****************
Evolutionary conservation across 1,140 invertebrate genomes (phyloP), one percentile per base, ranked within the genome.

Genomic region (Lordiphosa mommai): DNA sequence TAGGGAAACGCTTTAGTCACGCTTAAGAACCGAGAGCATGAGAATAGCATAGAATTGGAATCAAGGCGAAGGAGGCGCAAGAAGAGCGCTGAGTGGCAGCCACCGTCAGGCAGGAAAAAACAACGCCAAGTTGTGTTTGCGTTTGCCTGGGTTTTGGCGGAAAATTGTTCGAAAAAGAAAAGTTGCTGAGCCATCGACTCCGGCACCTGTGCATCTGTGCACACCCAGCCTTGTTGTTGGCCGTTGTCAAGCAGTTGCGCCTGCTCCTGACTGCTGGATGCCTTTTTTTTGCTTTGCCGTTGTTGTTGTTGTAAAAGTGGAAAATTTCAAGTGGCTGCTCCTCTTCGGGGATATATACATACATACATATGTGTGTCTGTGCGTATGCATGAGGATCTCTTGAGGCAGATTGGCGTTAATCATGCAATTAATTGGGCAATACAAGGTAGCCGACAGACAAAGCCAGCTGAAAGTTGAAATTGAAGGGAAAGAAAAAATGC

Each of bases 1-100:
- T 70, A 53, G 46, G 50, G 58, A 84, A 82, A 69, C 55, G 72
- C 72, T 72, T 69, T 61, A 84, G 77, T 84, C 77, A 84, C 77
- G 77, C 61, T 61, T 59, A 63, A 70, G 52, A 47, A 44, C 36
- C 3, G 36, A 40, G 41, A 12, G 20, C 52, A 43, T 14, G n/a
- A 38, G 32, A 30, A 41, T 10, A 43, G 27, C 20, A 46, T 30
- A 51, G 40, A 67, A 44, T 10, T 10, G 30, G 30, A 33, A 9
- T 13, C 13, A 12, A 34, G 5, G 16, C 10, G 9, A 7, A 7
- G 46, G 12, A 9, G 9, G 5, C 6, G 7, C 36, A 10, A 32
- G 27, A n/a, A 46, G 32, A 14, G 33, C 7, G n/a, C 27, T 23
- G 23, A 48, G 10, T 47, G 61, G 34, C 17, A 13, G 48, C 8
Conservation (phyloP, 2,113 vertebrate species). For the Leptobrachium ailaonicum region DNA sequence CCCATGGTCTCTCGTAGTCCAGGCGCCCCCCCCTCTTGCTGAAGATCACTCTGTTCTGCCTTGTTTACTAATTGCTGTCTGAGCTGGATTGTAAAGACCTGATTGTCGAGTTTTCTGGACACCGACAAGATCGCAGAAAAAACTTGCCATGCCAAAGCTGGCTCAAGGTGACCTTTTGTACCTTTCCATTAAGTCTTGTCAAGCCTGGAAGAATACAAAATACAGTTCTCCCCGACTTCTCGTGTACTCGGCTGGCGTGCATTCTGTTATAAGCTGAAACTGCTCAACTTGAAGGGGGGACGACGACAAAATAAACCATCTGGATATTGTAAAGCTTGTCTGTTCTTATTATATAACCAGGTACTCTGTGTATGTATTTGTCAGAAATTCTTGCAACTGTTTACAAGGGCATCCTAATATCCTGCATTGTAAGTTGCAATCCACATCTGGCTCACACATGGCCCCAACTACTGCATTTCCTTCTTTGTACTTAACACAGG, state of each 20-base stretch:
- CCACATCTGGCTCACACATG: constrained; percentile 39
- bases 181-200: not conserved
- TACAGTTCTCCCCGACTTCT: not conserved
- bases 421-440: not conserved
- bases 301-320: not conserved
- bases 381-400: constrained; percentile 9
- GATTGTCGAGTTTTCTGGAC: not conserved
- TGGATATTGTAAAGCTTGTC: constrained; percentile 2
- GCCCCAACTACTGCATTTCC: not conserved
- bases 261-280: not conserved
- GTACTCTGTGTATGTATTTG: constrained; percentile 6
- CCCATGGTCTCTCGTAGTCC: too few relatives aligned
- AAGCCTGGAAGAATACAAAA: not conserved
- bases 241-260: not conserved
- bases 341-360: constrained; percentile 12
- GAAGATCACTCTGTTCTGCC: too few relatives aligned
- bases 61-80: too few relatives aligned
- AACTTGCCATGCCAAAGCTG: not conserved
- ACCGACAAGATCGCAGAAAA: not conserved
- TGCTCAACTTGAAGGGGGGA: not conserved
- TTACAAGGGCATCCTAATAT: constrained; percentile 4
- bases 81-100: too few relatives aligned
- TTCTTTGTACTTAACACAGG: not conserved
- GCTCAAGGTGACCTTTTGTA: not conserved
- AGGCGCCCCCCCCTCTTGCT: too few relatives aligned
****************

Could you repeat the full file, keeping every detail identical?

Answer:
Evolutionary conservation across 1,140 invertebrate genomes (phyloP), one percentile per base, ranked within the genome.

Genomic region (Lordiphosa mommai): DNA sequence TAGGGAAACGCTTTAGTCACGCTTAAGAACCGAGAGCATGAGAATAGCATAGAATTGGAATCAAGGCGAAGGAGGCGCAAGAAGAGCGCTGAGTGGCAGCCACCGTCAGGCAGGAAAAAACAACGCCAAGTTGTGTTTGCGTTTGCCTGGGTTTTGGCGGAAAATTGTTCGAAAAAGAAAAGTTGCTGAGCCATCGACTCCGGCACCTGTGCATCTGTGCACACCCAGCCTTGTTGTTGGCCGTTGTCAAGCAGTTGCGCCTGCTCCTGACTGCTGGATGCCTTTTTTTTGCTTTGCCGTTGTTGTTGTTGTAAAAGTGGAAAATTTCAAGTGGCTGCTCCTCTTCGGGGATATATACATACATACATATGTGTGTCTGTGCGTATGCATGAGGATCTCTTGAGGCAGATTGGCGTTAATCATGCAATTAATTGGGCAATACAAGGTAGCCGACAGACAAAGCCAGCTGAAAGTTGAAATTGAAGGGAAAGAAAAAATGC

Each of bases 1-100:
- T 70, A 53, G 46, G 50, G 58, A 84, A 82, A 69, C 55, G 72
- C 72, T 72, T 69, T 61, A 84, G 77, T 84, C 77, A 84, C 77
- G 77, C 61, T 61, T 59, A 63, A 70, G 52, A 47, A 44, C 36
- C 3, G 36, A 40, G 41, A 12, G 20, C 52, A 43, T 14, G n/a
- A 38, G 32, A 30, A 41, T 10, A 43, G 27, C 20, A 46, T 30
- A 51, G 40, A 67, A 44, T 10, T 10, G 30, G 30, A 33, A 9
- T 13, C 13, A 12, A 34, G 5, G 16, C 10, G 9, A 7, A 7
- G 46, G 12, A 9, G 9, G 5, C 6, G 7, C 36, A 10, A 32
- G 27, A n/a, A 46, G 32, A 14, G 33, C 7, G n/a, C 27, T 23
- G 23, A 48, G 10, T 47, G 61, G 34, C 17, A 13, G 48, C 8
Conservation (phyloP, 2,113 vertebrate species). For the Leptobrachium ailaonicum region DNA sequence CCCATGGTCTCTCGTAGTCCAGGCGCCCCCCCCTCTTGCTGAAGATCACTCTGTTCTGCCTTGTTTACTAATTGCTGTCTGAGCTGGATTGTAAAGACCTGATTGTCGAGTTTTCTGGACACCGACAAGATCGCAGAAAAAACTTGCCATGCCAAAGCTGGCTCAAGGTGACCTTTTGTACCTTTCCATTAAGTCTTGTCAAGCCTGGAAGAATACAAAATACAGTTCTCCCCGACTTCTCGTGTACTCGGCTGGCGTGCATTCTGTTATAAGCTGAAACTGCTCAACTTGAAGGGGGGACGACGACAAAATAAACCATCTGGATATTGTAAAGCTTGTCTGTTCTTATTATATAACCAGGTACTCTGTGTATGTATTTGTCAGAAATTCTTGCAACTGTTTACAAGGGCATCCTAATATCCTGCATTGTAAGTTGCAATCCACATCTGGCTCACACATGGCCCCAACTACTGCATTTCCTTCTTTGTACTTAACACAGG, state of each 20-base stretch:
- CCACATCTGGCTCACACATG: constrained; percentile 39
- bases 181-200: not conserved
- TACAGTTCTCCCCGACTTCT: not conserved
- bases 421-440: not conserved
- bases 301-320: not conserved
- bases 381-400: constrained; percentile 9
- GATTGTCGAGTTTTCTGGAC: not conserved
- TGGATATTGTAAAGCTTGTC: constrained; percentile 2
- GCCCCAACTACTGCATTTCC: not conserved
- bases 261-280: not conserved
- GTACTCTGTGTATGTATTTG: constrained; percentile 6
- CCCATGGTCTCTCGTAGTCC: too few relatives aligned
- AAGCCTGGAAGAATACAAAA: not conserved
- bases 241-260: not conserved
- bases 341-360: constrained; percentile 12
- GAAGATCACTCTGTTCTGCC: too few relatives aligned
- bases 61-80: too few relatives aligned
- AACTTGCCATGCCAAAGCTG: not conserved
- ACCGACAAGATCGCAGAAAA: not conserved
- TGCTCAACTTGAAGGGGGGA: not conserved
- TTACAAGGGCATCCTAATAT: constrained; percentile 4
- bases 81-100: too few relatives aligned
- TTCTTTGTACTTAACACAGG: not conserved
- GCTCAAGGTGACCTTTTGTA: not conserved
- AGGCGCCCCCCCCTCTTGCT: too few relatives aligned